At some point the loss of culture began to matter and to tug at me. I’m a proud first generation Canadian, yet I’m passionately conscious of my connection to my ancestral homelands. While I was growing up, the Austrian International Club (and later the Edelweiss Haus), was like a second home since my parents were active members. I performed with the Junior Boys from the Austrian Alps doing the dance known as the “schueplattle” for the many functions typical of a cultural club. Yet, today both clubs are gone and the buildings repurposed. The colourful wall mural of an Austrian couple performing a traditional dance, that had once graced the front of the Austrian International Club building for over forty years, has now been painted over. I can’t help but ponder the image of Canada as a mosaic: being a Canadian, while keeping ones cultural roots. The pull to assimilate into Canadian culture is like the paint roller that whitewashes over the symbols of one’s identity until one day all that is left is the trinkets and things you stumble upon in the basement.

The first winter after I brought home the old eisstocks from my parents’ home, I began to toss them at my in-laws’ place on Gould Lake. Although I didn’t know it then, that day marked the slow rise of eisstockshiessen out of the endangered species list in Kingston and area. I called my dad, other family members and players of old (now older) and slowly we rediscovered the beauty of this sport. In time new players arrived to play.

Ice Stock Sport is easy and fun to play. It shares many common elements with curling and bocce and has been referred to as Bavarian curling. The size of the playing surface is similar to a curling surface and the object is to get one team’s stocks (they have a gliding surface to which a stick is attached) closer to the target, called a daube, than the other team’s. In this respect the strategy is similar, but the major difference is that the daube is movable within the “house” which measures 3m by 6m. If the daube is moved out of the house, it then needs to be replaced in the centre of the house. Two teams of four players eventually each take six turns throwing the stock during the course of one game. The points are gained by being closest to the daube after all four players have thrown their stock.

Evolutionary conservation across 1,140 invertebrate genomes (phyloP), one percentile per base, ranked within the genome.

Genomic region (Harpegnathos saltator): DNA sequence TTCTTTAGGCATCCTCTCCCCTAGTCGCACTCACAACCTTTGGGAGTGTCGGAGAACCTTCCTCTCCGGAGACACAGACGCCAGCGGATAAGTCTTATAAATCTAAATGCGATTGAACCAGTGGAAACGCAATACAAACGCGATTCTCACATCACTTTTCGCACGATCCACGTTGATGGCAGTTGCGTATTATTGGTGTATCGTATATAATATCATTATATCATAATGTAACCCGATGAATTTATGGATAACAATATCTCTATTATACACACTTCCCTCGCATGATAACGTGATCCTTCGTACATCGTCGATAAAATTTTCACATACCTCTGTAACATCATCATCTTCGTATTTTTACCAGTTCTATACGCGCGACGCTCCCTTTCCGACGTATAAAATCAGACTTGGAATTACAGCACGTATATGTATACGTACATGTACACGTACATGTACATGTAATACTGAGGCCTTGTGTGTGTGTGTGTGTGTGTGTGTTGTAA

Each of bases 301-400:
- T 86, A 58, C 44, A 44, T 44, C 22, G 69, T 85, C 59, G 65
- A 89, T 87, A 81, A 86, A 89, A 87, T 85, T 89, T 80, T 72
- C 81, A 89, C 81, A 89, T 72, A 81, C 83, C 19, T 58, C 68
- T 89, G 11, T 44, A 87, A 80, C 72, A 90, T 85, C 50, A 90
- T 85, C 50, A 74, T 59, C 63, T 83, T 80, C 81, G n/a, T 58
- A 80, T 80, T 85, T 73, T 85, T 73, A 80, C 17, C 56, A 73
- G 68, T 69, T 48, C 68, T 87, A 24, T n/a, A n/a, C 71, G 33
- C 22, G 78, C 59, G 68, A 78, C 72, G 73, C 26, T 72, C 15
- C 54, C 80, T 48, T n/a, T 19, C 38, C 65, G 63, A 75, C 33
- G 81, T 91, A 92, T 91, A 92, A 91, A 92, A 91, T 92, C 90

The technology of this sport has made it possible for us to play on asphalt or on concrete surfaces using special plates so we can play throughout the year. An eisstock is virtually indestructible and “holtzstocks” (wood stocks with a steel band to absorb the contact) from the late 50s are still used today. Modern stocks with interchangeable plates appeared in the 1970s. Unlike other sports that require upgrades and new parts and pieces, once you have an eisstock – you have it forever. Essentially the sport has grown so quickly in popularity that every eisstock in the Kingston area is probably in use again and used stocks have been brought in from Austria to keep up with the growing interest.

We now have the Kingston and Area Ice Stock Club and the decade-long journey to get to this point has been an important one for me. The re-emergence of eisstockshiessen in the Kingston area is much more inclusive; there’s more female representation and youth are encouraged to play. Most importantly, we also have a player with an exceptionality playing the sport. Participants, of all abilities, of all ages from 11 to over 70 can play and compete together in a sport that balances fun and competition. We have original players who are now in their 70s playing alongside kids who are just over a decade old. This brings me back to the importance of not only sharing one’s culture, but actively sharing it with others. If we don’t, the mosaic metaphor is no longer valid and the ways that we describe Canadian society will no longer ring true.

To learn more about the Kingston and Area Ice Stock Club, please visit their website at

Kingston and Area Ice Stock Club players on Elbow Lake. (Photo by Richard Saxe)